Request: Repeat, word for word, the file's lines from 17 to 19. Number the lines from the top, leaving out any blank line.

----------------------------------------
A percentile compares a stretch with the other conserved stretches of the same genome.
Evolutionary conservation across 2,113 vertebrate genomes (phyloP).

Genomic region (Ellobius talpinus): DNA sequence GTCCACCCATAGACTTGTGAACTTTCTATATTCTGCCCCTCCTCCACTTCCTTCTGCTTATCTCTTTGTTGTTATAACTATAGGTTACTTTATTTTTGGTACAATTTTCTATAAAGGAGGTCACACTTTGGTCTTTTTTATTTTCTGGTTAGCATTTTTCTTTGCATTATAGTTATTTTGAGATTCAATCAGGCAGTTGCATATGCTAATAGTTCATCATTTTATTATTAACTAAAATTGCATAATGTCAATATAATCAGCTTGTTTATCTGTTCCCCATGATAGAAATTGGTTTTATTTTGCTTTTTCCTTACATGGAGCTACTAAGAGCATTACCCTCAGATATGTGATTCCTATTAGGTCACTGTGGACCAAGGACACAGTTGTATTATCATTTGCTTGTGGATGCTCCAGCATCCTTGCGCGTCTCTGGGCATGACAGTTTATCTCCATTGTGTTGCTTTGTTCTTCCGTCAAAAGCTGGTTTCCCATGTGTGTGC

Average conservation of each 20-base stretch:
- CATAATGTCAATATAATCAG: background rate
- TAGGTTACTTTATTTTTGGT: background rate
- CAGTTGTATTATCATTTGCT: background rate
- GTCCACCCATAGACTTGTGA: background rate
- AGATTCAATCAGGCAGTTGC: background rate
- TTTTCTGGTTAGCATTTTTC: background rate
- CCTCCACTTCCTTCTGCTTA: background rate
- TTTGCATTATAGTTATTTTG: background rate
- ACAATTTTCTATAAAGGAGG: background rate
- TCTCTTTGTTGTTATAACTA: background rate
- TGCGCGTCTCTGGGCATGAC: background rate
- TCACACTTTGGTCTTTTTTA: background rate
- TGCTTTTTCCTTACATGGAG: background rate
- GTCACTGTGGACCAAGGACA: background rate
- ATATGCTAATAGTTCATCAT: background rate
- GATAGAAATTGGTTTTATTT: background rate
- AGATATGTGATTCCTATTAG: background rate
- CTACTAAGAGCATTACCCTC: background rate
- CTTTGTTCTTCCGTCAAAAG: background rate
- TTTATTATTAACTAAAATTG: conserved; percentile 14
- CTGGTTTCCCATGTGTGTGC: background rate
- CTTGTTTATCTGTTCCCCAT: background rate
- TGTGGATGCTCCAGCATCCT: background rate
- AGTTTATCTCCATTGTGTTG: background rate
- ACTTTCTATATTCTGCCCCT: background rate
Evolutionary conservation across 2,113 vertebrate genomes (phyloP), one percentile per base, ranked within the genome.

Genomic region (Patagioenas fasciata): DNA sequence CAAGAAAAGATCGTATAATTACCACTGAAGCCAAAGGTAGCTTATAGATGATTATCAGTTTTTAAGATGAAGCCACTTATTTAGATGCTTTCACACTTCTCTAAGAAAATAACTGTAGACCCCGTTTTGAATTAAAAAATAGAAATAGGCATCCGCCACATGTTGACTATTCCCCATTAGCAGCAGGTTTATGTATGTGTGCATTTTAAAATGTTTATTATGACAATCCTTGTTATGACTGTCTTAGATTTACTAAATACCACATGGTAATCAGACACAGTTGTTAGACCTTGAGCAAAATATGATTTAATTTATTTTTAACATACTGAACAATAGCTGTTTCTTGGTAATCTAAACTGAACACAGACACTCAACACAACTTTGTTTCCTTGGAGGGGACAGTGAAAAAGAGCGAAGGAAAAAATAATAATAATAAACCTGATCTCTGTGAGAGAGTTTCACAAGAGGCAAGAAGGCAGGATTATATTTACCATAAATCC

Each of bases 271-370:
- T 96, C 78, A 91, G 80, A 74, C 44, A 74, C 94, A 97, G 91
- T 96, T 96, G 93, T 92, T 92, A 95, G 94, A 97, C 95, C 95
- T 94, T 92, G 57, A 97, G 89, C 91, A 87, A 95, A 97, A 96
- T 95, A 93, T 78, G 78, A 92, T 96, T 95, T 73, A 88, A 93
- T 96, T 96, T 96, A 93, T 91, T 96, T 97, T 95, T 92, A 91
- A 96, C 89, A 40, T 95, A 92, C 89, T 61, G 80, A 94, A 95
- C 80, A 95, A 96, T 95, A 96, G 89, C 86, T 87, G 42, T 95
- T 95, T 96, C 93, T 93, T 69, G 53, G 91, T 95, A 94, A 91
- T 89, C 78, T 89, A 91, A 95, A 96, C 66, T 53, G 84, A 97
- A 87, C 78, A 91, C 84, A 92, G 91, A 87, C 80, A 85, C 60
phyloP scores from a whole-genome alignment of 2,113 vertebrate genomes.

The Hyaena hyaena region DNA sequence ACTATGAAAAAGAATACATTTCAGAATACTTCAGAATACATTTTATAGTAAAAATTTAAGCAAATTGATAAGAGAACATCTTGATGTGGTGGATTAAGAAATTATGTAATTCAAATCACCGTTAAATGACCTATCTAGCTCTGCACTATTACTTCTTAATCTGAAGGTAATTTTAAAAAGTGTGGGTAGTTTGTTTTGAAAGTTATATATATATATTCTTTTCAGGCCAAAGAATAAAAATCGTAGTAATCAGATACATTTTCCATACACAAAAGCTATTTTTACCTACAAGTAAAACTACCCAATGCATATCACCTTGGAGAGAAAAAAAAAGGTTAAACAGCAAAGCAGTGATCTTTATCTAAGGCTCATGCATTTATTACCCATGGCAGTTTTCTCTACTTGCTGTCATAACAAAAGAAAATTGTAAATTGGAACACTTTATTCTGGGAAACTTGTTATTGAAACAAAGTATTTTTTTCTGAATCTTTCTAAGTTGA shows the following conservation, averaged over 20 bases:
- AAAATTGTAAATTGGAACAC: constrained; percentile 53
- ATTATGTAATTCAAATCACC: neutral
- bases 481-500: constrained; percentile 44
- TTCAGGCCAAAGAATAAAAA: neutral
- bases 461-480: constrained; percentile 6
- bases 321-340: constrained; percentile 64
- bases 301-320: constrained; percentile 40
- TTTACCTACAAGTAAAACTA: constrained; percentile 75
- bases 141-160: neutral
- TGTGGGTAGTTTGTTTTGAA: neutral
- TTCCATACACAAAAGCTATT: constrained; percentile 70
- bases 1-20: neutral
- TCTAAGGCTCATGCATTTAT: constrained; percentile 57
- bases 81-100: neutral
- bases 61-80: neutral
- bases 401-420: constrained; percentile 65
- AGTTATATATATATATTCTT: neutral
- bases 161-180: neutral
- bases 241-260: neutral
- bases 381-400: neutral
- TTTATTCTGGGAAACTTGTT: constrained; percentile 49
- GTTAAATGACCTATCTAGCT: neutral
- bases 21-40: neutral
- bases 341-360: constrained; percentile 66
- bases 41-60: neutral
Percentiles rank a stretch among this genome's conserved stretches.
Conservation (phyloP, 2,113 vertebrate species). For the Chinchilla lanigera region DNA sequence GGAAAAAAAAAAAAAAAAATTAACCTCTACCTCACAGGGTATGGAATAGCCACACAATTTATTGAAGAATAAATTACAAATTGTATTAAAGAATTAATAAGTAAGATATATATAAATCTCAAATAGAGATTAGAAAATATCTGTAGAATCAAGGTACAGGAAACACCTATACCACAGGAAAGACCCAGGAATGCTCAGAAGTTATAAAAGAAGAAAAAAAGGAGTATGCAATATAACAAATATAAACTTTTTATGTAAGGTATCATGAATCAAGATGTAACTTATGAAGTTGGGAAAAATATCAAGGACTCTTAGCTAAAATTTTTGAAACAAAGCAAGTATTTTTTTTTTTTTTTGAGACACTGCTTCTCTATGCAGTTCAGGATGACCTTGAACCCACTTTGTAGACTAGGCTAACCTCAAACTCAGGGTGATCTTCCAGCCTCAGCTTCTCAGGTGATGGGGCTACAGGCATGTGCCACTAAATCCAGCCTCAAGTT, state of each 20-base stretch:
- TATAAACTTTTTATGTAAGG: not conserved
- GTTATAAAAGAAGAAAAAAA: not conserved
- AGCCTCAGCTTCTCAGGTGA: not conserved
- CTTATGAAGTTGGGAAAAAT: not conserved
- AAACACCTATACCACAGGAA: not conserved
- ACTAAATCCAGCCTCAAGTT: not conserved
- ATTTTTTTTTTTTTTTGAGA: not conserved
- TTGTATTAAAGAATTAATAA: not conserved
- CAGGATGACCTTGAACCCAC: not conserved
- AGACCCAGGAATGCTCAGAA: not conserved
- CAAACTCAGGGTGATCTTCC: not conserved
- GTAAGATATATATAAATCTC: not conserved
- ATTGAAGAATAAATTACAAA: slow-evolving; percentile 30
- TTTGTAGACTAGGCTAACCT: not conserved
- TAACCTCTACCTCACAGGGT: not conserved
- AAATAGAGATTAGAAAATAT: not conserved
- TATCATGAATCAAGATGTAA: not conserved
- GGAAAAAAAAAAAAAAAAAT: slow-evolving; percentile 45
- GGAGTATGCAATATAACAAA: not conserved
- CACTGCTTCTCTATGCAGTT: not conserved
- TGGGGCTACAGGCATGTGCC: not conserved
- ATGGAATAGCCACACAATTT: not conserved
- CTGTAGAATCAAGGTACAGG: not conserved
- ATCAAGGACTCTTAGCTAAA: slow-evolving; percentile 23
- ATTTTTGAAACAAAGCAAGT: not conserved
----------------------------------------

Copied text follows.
- TGCTTTTTCCTTACATGGAG: background rate
- GTCACTGTGGACCAAGGACA: background rate
- ATATGCTAATAGTTCATCAT: background rate